[ANN] ParallelUtilities: fast and easy parallel mapreduce for HPC clusters

Evaluating a parallel mapreduce on an HPC cluster can be as simple as changing mapreduce to pmapreduce. This is a package that I had developed for my own research, but this might be useful to the community so I’m announcing this. This is primarily aimed at mapreduce operations where the map is embarrassingly parallel.

Link to the package: GitHub - jishnub/ParallelUtilities.jl: Fast and easy parallel mapreduce on HPC clusters

This package uses a binary tree to reduce values evaluated on each node of a cluster. There are two levels of trees – one on each node and one across nodes. This way communication across nodes is minimized. This seems to have performance benefits:

Comparing with Julia’s distributed for loop (on 2 nodes with 28 cores each):

julia> @everywhere f(x) = ones(10_000, 1_000);

julia> A = @time @distributed (+) for i=1:nworkers()
 22.637764 seconds (3.35 M allocations: 8.383 GiB, 16.50% gc time, 0.09% compilation time)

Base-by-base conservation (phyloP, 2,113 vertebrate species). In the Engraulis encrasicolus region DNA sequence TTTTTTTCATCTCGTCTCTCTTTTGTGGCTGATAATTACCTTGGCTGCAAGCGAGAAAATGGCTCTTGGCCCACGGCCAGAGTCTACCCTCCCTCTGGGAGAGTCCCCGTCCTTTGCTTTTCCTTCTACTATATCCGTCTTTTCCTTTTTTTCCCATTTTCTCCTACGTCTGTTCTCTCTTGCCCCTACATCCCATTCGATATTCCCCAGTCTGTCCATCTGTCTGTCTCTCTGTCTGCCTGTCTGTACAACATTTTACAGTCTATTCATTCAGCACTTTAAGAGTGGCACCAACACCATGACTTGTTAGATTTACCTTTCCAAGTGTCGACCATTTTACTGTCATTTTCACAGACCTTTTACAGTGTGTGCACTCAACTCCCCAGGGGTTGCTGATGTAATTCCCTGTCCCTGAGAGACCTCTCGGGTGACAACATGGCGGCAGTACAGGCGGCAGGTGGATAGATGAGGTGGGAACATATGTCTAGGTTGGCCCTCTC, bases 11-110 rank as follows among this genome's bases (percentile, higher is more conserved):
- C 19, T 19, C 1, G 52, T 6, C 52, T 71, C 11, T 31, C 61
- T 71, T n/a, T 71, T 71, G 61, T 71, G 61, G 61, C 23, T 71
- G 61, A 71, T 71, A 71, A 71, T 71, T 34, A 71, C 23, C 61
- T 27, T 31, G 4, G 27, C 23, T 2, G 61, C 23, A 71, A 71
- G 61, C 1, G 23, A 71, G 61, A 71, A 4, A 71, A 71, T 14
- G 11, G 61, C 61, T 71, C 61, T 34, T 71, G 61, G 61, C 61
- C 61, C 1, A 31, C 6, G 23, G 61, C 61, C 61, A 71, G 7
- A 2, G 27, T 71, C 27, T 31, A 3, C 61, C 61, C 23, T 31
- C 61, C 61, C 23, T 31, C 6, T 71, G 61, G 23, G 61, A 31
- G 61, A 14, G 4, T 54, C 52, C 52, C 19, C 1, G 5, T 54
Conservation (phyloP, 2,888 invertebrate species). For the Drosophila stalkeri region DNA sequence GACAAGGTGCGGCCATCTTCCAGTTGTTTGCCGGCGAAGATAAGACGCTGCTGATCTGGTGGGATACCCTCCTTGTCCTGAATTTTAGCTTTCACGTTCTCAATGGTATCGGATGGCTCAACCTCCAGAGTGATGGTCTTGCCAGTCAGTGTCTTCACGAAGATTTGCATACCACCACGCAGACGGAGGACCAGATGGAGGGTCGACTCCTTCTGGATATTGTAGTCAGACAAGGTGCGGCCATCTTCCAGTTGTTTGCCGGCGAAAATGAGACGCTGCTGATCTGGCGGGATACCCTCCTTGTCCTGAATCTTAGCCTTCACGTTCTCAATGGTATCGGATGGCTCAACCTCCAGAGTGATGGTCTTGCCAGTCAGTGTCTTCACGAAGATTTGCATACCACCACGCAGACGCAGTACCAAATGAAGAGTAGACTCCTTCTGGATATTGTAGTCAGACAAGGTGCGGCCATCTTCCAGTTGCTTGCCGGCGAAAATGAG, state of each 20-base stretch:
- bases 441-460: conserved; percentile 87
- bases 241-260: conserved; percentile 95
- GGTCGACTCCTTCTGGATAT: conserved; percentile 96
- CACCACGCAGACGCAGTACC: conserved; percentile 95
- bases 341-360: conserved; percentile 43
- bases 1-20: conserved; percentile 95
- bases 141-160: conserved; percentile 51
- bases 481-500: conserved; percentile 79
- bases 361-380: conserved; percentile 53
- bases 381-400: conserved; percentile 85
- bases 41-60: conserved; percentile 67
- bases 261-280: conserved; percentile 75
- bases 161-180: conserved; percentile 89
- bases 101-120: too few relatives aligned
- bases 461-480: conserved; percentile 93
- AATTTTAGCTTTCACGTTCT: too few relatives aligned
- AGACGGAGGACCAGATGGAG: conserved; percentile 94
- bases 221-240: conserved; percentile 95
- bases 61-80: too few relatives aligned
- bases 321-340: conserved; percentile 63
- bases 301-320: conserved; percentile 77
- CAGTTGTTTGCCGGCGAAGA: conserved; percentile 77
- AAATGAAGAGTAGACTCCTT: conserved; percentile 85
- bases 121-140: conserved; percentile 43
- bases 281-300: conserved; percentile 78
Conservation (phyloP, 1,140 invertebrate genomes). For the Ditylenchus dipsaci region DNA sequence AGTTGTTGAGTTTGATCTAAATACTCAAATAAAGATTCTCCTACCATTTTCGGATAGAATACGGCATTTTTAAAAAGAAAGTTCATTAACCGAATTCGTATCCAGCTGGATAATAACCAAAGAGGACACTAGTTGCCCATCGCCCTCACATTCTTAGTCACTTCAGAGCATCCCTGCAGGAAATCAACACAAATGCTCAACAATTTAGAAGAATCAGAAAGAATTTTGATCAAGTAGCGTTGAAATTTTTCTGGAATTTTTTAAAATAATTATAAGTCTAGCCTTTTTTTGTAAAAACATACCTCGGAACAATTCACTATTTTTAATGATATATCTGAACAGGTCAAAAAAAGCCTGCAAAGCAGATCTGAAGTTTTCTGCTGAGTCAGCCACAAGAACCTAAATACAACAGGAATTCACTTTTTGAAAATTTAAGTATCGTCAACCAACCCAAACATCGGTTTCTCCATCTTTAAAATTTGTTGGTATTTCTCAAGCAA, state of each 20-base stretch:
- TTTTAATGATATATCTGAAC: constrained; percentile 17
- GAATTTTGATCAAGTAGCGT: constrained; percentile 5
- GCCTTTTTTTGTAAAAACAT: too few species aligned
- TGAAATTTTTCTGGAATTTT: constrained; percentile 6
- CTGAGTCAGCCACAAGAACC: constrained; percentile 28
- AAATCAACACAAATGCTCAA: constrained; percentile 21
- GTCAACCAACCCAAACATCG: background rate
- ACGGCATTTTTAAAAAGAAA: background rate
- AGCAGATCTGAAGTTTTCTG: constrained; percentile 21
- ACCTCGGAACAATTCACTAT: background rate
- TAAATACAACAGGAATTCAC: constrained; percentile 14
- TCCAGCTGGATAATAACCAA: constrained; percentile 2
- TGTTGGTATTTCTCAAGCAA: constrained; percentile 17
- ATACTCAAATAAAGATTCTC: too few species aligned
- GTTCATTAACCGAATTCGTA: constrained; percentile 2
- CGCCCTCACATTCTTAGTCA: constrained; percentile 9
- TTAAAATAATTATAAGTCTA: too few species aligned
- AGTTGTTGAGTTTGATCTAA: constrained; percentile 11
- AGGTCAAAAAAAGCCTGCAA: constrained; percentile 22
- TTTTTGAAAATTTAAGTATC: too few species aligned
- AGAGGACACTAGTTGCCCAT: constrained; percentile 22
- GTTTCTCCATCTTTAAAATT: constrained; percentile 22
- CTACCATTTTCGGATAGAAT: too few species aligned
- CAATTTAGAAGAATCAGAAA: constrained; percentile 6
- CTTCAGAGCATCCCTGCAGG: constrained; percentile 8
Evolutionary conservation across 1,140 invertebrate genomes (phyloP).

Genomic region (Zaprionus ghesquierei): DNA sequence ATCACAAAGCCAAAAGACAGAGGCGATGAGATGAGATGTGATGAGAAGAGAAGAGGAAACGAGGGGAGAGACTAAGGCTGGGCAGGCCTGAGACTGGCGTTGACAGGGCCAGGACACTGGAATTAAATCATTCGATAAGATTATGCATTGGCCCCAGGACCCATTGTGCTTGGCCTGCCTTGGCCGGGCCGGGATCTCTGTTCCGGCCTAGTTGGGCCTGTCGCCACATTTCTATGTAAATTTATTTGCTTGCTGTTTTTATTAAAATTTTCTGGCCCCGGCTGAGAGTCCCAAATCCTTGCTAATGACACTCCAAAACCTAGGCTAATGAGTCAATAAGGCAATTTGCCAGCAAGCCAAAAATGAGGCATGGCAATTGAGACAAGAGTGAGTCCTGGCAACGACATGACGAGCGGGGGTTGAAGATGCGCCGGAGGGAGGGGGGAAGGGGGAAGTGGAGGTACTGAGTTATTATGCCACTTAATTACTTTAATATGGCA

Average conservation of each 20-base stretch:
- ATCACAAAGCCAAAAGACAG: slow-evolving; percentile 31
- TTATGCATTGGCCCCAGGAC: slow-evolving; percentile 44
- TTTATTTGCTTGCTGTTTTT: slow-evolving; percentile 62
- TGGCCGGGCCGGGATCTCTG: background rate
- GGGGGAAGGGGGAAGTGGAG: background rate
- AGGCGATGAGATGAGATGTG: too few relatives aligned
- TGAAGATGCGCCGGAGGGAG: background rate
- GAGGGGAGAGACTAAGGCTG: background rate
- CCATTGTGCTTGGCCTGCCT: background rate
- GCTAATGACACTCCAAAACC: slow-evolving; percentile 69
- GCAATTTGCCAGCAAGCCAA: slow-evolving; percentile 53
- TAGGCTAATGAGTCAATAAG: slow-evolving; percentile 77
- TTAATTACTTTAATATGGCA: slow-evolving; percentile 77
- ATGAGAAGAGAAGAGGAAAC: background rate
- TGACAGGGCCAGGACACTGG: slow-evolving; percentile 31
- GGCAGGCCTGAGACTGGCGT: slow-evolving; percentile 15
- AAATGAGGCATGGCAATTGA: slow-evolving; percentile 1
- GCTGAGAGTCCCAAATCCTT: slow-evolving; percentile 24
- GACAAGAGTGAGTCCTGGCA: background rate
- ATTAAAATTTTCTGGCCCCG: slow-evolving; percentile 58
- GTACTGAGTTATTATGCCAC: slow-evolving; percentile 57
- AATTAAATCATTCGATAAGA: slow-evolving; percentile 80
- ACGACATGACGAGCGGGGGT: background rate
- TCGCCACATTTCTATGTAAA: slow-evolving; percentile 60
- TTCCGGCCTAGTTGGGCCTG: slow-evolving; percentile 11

julia> B = @time pmapreduce(f, +, 1:nworkers());
  2.170926 seconds (20.47 k allocations: 77.117 MiB)

Comparing with other packages that perform a parallel mapreduce (on 28 processors on 1 node of a cluster):

julia> @everywhere f(x) = ones(10_000, 10_000);

julia> A = @time ParallelUtilities.pmapreduce(f, +, 1:nworkers());
 10.105696 seconds (14.03 k allocations: 763.511 MiB)

julia> B = @time ParallelMapReduce.pmapreduce(f, +, 1:nworkers(), algorithm = :reduction_local);
 30.955381 seconds (231.93 k allocations: 41.200 GiB, 7.63% gc time, 0.23% compilation time)

julia> C = @time Transducers.foldxd(+, 1:nworkers() |> Transducers.Map(f));
 30.154166 seconds (655.40 k allocations: 41.015 GiB, 8.65% gc time, 1.03% compilation time)

julia> A == B == C

This package is not at the same performance level as MPI though, which is persumably a lot more optimized. However the advantage is that this is purely Julia, so any serial mapreduce operation may be easily shifted to parallel without restructuring the code.

This works in several modes: firstly in an entirely distributed multiprocessing mode where each process does its own thing followed by an eventual reduction, secondly using SharedArrays, where workers on each node populate a SharedArray followed by an eventual reduction, and thirdly coupled with multithreading, where workers on each node use threads to obtain a result which is subsequently reduced across nodes using multiprocessing. There are examples of usage in the documentation, which for some reason I’m not being obtain the latest version of, but hopefully that’ll be sorted soon.